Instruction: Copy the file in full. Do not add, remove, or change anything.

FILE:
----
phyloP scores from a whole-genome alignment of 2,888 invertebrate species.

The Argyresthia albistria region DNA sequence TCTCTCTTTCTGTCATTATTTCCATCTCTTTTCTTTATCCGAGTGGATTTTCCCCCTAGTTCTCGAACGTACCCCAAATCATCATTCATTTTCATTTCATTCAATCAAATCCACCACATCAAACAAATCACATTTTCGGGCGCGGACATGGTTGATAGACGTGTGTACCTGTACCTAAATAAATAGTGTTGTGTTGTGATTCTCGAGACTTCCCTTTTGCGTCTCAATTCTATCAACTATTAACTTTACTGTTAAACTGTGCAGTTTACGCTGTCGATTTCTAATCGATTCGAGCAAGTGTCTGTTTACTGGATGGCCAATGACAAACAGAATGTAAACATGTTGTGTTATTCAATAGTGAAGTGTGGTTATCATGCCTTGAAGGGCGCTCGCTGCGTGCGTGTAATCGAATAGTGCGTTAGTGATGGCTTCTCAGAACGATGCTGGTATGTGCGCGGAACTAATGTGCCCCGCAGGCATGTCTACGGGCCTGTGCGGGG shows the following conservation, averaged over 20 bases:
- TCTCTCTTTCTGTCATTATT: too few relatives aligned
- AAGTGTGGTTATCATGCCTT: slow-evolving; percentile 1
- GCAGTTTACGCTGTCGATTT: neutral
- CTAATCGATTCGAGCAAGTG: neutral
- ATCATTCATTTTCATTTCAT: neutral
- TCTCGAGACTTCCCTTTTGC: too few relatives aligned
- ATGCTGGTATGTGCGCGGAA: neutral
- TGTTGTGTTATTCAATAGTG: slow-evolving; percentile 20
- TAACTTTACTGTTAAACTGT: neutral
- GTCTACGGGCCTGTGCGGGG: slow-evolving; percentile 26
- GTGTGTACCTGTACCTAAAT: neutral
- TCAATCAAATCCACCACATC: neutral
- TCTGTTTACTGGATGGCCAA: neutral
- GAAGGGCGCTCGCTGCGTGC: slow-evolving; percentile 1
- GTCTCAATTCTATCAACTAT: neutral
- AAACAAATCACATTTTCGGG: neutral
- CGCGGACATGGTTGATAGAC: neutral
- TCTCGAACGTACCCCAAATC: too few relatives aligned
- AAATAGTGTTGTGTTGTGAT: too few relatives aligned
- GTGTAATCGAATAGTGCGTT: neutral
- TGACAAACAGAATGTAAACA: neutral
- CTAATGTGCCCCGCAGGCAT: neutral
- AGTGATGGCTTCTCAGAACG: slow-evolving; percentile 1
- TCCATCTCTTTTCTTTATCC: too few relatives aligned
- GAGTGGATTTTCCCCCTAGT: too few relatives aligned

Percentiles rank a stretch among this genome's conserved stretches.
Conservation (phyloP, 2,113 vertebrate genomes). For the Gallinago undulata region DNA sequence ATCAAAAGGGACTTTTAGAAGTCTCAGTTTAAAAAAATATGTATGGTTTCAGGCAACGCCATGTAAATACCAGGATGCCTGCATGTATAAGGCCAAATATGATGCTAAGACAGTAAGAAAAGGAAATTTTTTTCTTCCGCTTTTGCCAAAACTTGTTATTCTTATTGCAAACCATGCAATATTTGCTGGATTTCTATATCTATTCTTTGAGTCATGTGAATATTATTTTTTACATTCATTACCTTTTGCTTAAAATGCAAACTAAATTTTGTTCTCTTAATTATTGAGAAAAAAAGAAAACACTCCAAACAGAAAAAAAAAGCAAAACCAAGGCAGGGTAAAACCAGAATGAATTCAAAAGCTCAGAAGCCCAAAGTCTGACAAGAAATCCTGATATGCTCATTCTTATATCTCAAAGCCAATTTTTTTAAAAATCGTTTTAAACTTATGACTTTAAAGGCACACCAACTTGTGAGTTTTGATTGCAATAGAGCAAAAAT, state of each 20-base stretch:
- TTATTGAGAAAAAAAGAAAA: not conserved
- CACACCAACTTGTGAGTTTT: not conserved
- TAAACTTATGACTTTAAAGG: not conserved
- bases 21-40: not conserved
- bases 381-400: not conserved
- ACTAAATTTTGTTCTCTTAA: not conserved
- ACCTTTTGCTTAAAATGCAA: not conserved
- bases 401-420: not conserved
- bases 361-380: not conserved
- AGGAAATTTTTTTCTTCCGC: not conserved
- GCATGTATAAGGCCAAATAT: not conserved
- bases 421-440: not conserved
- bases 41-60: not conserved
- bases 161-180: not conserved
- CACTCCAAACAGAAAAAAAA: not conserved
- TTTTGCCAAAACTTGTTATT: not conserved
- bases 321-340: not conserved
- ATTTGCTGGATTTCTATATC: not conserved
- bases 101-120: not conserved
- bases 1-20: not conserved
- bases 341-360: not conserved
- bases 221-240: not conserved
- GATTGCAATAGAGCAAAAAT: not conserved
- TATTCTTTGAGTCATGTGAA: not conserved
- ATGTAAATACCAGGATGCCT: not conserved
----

phyloP scores from a whole-genome alignment of 2,888 invertebrate species.

The Argyresthia albistria region DNA sequence TCTCTCTTTCTGTCATTATTTCCATCTCTTTTCTTTATCCGAGTGGATTTTCCCCCTAGTTCTCGAACGTACCCCAAATCATCATTCATTTTCATTTCATTCAATCAAATCCACCACATCAAACAAATCACATTTTCGGGCGCGGACATGGTTGATAGACGTGTGTACCTGTACCTAAATAAATAGTGTTGTGTTGTGATTCTCGAGACTTCCCTTTTGCGTCTCAATTCTATCAACTATTAACTTTACTGTTAAACTGTGCAGTTTACGCTGTCGATTTCTAATCGATTCGAGCAAGTGTCTGTTTACTGGATGGCCAATGACAAACAGAATGTAAACATGTTGTGTTATTCAATAGTGAAGTGTGGTTATCATGCCTTGAAGGGCGCTCGCTGCGTGCGTGTAATCGAATAGTGCGTTAGTGATGGCTTCTCAGAACGATGCTGGTATGTGCGCGGAACTAATGTGCCCCGCAGGCATGTCTACGGGCCTGTGCGGGG shows the following conservation, averaged over 20 bases:
- TCTCTCTTTCTGTCATTATT: too few relatives aligned
- AAGTGTGGTTATCATGCCTT: slow-evolving; percentile 1
- GCAGTTTACGCTGTCGATTT: neutral
- CTAATCGATTCGAGCAAGTG: neutral
- ATCATTCATTTTCATTTCAT: neutral
- TCTCGAGACTTCCCTTTTGC: too few relatives aligned
- ATGCTGGTATGTGCGCGGAA: neutral
- TGTTGTGTTATTCAATAGTG: slow-evolving; percentile 20
- TAACTTTACTGTTAAACTGT: neutral
- GTCTACGGGCCTGTGCGGGG: slow-evolving; percentile 26
- GTGTGTACCTGTACCTAAAT: neutral
- TCAATCAAATCCACCACATC: neutral
- TCTGTTTACTGGATGGCCAA: neutral
- GAAGGGCGCTCGCTGCGTGC: slow-evolving; percentile 1
- GTCTCAATTCTATCAACTAT: neutral
- AAACAAATCACATTTTCGGG: neutral
- CGCGGACATGGTTGATAGAC: neutral
- TCTCGAACGTACCCCAAATC: too few relatives aligned
- AAATAGTGTTGTGTTGTGAT: too few relatives aligned
- GTGTAATCGAATAGTGCGTT: neutral
- TGACAAACAGAATGTAAACA: neutral
- CTAATGTGCCCCGCAGGCAT: neutral
- AGTGATGGCTTCTCAGAACG: slow-evolving; percentile 1
- TCCATCTCTTTTCTTTATCC: too few relatives aligned
- GAGTGGATTTTCCCCCTAGT: too few relatives aligned

Percentiles rank a stretch among this genome's conserved stretches.
Conservation (phyloP, 2,113 vertebrate genomes). For the Gallinago undulata region DNA sequence ATCAAAAGGGACTTTTAGAAGTCTCAGTTTAAAAAAATATGTATGGTTTCAGGCAACGCCATGTAAATACCAGGATGCCTGCATGTATAAGGCCAAATATGATGCTAAGACAGTAAGAAAAGGAAATTTTTTTCTTCCGCTTTTGCCAAAACTTGTTATTCTTATTGCAAACCATGCAATATTTGCTGGATTTCTATATCTATTCTTTGAGTCATGTGAATATTATTTTTTACATTCATTACCTTTTGCTTAAAATGCAAACTAAATTTTGTTCTCTTAATTATTGAGAAAAAAAGAAAACACTCCAAACAGAAAAAAAAAGCAAAACCAAGGCAGGGTAAAACCAGAATGAATTCAAAAGCTCAGAAGCCCAAAGTCTGACAAGAAATCCTGATATGCTCATTCTTATATCTCAAAGCCAATTTTTTTAAAAATCGTTTTAAACTTATGACTTTAAAGGCACACCAACTTGTGAGTTTTGATTGCAATAGAGCAAAAAT, state of each 20-base stretch:
- TTATTGAGAAAAAAAGAAAA: not conserved
- CACACCAACTTGTGAGTTTT: not conserved
- TAAACTTATGACTTTAAAGG: not conserved
- bases 21-40: not conserved
- bases 381-400: not conserved
- ACTAAATTTTGTTCTCTTAA: not conserved
- ACCTTTTGCTTAAAATGCAA: not conserved
- bases 401-420: not conserved
- bases 361-380: not conserved
- AGGAAATTTTTTTCTTCCGC: not conserved
- GCATGTATAAGGCCAAATAT: not conserved
- bases 421-440: not conserved
- bases 41-60: not conserved
- bases 161-180: not conserved
- CACTCCAAACAGAAAAAAAA: not conserved
- TTTTGCCAAAACTTGTTATT: not conserved
- bases 321-340: not conserved
- ATTTGCTGGATTTCTATATC: not conserved
- bases 101-120: not conserved
- bases 1-20: not conserved
- bases 341-360: not conserved
- bases 221-240: not conserved
- GATTGCAATAGAGCAAAAAT: not conserved
- TATTCTTTGAGTCATGTGAA: not conserved
- ATGTAAATACCAGGATGCCT: not conserved